unlike the Khoisan tribe in West Africa and the Maasia tribe in East Africa, they are still wearing their hair in natural, traditional styles.
Q. One of the things you’ve been able to do, since opening Cornrows & Co., is get into the “politics of hair,” how did that come about?
You have to remember, the politics started when that white man fired me because of my hair. That’s when it became political. For me, it was just a work of art, it was beautiful, it was who I was, but he made it political. That started this movement to protect African and African American women’s Constitutional right to braid hair in the US.
Q. What are your successes in the political arena, here in the District, in the airline industry, the military?
In the beginning, women were being faced with the same thing that I had faced, losing their jobs because of their braided hairstyles.
And so, what we did, we challenged and changed grooming policies. It wasn’t easy. We had to fight, protest, file EEOC lawsuits,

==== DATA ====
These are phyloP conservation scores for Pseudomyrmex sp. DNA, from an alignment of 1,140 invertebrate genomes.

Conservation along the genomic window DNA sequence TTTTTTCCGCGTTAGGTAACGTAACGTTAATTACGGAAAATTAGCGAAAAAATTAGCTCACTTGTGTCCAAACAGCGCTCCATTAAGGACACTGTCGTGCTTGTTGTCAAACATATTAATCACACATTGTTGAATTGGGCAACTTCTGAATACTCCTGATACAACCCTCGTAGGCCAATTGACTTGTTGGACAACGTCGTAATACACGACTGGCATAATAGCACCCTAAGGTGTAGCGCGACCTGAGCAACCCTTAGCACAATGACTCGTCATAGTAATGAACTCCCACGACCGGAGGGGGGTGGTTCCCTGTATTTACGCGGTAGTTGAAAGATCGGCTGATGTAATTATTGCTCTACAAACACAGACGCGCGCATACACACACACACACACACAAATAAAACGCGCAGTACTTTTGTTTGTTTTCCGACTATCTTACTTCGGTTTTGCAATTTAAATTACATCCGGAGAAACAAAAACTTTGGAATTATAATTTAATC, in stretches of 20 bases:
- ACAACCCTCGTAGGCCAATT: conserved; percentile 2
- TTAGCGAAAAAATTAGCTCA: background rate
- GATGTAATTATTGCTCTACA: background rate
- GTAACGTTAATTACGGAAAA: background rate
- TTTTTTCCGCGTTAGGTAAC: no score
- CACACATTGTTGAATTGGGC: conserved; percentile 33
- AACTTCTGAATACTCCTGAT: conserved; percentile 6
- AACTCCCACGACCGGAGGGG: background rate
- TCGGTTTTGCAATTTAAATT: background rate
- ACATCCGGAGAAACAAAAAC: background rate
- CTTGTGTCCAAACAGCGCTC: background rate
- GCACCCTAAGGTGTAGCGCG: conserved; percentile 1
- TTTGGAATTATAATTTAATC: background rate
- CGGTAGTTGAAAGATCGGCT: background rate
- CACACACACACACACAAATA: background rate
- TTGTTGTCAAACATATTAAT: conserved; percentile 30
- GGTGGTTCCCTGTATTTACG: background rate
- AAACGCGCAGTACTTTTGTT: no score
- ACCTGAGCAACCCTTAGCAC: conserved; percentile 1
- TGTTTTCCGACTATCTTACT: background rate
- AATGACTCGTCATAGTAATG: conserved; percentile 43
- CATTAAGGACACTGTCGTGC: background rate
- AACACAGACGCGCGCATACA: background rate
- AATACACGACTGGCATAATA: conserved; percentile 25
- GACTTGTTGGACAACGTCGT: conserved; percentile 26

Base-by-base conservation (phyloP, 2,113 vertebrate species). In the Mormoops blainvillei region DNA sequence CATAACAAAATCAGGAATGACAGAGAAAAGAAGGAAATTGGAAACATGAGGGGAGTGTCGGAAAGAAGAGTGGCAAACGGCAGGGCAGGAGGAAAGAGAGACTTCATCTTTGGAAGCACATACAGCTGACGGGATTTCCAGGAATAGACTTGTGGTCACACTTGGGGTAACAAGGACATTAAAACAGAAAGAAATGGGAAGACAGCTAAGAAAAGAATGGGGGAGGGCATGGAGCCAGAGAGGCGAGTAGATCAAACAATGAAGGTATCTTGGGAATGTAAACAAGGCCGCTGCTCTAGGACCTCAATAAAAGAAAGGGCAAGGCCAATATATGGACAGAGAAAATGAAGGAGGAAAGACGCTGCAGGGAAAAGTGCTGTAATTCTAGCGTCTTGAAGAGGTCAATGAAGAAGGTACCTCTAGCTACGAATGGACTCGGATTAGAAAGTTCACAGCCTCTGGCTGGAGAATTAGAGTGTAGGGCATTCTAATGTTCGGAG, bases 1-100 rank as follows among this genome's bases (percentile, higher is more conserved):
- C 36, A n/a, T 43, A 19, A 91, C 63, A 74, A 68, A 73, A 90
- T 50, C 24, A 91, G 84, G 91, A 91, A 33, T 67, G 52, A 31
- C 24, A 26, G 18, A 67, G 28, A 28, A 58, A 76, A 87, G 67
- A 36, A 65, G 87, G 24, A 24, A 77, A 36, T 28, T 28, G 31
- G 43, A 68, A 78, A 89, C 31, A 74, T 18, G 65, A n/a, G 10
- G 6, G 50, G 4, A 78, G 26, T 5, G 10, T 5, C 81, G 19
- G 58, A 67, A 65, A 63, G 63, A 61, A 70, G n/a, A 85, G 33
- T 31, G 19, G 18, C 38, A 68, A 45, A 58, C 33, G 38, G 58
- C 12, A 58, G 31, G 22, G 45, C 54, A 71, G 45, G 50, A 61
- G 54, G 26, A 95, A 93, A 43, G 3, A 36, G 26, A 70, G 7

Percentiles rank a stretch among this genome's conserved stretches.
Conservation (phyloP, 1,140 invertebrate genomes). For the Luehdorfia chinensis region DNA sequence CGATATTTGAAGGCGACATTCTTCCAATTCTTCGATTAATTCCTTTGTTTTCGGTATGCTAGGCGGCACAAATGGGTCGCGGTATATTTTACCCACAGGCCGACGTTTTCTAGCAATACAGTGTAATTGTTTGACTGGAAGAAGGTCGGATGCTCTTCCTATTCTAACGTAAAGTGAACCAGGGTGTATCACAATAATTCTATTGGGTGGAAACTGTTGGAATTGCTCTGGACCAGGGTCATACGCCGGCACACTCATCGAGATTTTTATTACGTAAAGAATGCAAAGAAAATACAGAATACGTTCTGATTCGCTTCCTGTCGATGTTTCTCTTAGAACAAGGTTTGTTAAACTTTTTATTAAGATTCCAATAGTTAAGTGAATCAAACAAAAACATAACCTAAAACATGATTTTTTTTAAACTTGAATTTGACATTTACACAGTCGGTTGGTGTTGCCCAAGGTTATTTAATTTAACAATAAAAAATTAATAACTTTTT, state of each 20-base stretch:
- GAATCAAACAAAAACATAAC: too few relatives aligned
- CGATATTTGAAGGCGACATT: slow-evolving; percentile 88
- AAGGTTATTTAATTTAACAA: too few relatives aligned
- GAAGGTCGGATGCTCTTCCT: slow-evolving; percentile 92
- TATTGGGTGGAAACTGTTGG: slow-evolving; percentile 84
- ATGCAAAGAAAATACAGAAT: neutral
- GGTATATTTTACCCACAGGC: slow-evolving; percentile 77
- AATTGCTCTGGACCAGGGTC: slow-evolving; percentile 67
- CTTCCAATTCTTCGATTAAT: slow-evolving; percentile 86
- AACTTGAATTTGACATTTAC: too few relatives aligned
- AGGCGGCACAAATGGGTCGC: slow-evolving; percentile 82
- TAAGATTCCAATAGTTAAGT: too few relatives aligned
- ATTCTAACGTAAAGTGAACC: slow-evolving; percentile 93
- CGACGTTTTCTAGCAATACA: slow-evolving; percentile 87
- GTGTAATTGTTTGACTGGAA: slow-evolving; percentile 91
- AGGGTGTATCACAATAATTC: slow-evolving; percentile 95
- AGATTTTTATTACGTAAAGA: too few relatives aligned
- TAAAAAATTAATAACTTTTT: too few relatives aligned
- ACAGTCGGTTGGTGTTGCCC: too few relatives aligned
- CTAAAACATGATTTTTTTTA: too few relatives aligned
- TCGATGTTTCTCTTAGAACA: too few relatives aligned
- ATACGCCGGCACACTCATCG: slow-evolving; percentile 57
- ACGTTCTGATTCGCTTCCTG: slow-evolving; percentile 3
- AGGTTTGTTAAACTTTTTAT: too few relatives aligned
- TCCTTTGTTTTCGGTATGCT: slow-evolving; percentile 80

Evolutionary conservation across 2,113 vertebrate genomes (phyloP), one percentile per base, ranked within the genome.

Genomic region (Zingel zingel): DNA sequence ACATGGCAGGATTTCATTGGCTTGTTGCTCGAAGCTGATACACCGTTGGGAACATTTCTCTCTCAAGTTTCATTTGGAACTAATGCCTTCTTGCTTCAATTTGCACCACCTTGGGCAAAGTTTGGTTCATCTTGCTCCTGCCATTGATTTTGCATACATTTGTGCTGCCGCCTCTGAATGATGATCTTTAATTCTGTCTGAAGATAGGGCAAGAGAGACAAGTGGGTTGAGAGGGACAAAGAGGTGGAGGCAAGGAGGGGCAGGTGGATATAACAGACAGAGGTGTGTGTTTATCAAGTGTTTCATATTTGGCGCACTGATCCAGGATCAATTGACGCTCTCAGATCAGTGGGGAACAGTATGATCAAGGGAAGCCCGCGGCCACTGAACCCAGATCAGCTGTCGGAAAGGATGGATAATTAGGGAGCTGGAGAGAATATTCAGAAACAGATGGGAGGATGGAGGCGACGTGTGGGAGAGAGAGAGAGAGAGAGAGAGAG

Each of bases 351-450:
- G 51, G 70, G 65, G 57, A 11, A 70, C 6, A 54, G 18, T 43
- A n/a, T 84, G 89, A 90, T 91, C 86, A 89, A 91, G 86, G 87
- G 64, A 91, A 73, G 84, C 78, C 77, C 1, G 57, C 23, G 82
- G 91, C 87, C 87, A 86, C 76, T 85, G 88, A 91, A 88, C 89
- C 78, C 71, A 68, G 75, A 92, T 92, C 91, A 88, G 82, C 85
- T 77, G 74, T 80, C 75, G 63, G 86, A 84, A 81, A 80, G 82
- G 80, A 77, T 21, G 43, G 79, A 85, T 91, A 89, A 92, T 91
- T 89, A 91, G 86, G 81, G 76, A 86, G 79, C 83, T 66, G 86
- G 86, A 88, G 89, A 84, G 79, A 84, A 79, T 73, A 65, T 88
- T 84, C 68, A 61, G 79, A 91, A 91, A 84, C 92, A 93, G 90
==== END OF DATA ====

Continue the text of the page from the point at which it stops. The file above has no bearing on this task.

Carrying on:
but we were successful and we were able to get grooming policies changed at the Hyatt Regency, the Marriott Corp., American Airlines, Avis Rent-A-Car, UPS, the District of Columbia Police Department, the Smithsonian Police Department in 1993 the United States Navy, recently, in 2014 the US Army, and the list goes on we were also successful with the help of the Institute for Justice in exempting hair braiders from cosmetology and barber laws. We were successful in doing that. Now, is the job finished? “No.” because as long as we are racism exist we are going to be challenged when we try to express our natural selves. Once you become free to be who you are, you become free in your head, too. When you experience freedom, you are free to wear your hair this way. Perhaps the concern is What other freedoms you’re gonna want? This society has to maintain control over you and one thing I can tell you, if they control your hair, they control you.